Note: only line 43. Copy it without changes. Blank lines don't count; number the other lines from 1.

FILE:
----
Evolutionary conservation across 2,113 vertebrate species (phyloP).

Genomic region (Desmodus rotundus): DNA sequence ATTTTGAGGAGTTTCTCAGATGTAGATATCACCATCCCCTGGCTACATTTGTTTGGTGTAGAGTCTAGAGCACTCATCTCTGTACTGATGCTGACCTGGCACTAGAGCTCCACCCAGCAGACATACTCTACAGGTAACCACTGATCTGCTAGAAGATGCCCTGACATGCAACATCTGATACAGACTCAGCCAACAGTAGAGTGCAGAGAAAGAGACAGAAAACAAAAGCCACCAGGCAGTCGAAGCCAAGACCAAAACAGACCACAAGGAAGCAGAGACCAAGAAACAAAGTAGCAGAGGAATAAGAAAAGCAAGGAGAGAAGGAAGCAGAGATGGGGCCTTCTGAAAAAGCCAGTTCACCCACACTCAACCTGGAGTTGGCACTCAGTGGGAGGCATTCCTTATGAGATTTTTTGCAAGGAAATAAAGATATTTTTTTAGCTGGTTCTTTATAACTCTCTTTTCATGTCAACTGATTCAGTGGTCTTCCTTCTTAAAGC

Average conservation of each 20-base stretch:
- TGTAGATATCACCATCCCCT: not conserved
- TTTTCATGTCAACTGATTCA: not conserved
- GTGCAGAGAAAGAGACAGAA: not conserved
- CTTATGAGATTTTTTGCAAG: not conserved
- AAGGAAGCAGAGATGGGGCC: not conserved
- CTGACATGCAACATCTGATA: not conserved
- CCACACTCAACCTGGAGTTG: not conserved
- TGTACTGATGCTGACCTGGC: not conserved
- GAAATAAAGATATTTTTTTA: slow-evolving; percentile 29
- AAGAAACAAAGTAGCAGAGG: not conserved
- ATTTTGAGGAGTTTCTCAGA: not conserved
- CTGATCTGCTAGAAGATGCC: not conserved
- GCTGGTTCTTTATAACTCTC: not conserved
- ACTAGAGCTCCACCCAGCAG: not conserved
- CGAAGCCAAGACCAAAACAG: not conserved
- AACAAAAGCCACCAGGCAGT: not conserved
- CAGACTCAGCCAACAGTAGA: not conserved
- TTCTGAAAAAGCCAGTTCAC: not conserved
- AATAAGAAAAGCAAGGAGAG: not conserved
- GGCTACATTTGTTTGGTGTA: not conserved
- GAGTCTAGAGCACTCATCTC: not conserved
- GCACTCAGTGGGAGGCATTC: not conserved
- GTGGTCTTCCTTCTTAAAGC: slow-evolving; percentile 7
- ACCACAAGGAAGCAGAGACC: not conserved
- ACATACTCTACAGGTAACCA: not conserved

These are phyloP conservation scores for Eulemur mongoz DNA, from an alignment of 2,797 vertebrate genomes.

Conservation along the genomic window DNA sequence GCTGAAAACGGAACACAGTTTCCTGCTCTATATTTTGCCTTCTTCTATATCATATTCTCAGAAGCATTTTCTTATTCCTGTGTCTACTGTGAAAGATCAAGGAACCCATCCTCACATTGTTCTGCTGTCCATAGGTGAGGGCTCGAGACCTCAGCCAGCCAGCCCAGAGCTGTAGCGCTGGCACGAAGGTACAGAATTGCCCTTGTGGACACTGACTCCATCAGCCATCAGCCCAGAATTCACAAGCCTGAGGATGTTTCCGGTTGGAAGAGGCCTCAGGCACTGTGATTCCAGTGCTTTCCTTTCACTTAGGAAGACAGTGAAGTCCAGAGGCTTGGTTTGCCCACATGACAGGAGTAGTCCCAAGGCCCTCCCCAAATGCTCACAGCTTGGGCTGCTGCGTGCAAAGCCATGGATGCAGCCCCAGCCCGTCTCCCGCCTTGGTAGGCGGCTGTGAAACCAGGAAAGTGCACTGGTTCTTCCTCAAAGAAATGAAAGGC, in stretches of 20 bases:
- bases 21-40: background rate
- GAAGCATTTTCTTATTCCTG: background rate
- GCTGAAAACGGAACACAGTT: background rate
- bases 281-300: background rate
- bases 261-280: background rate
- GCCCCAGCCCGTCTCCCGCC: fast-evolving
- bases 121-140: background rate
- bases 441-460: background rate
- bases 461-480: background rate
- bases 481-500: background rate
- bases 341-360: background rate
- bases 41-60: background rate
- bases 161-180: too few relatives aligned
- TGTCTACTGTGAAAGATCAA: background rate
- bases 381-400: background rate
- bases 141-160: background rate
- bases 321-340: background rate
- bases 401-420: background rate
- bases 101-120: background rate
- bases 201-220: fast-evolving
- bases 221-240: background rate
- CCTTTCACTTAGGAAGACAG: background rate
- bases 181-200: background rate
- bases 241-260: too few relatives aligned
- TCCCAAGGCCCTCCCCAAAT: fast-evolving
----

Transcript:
- bases 161-180: too few relatives aligned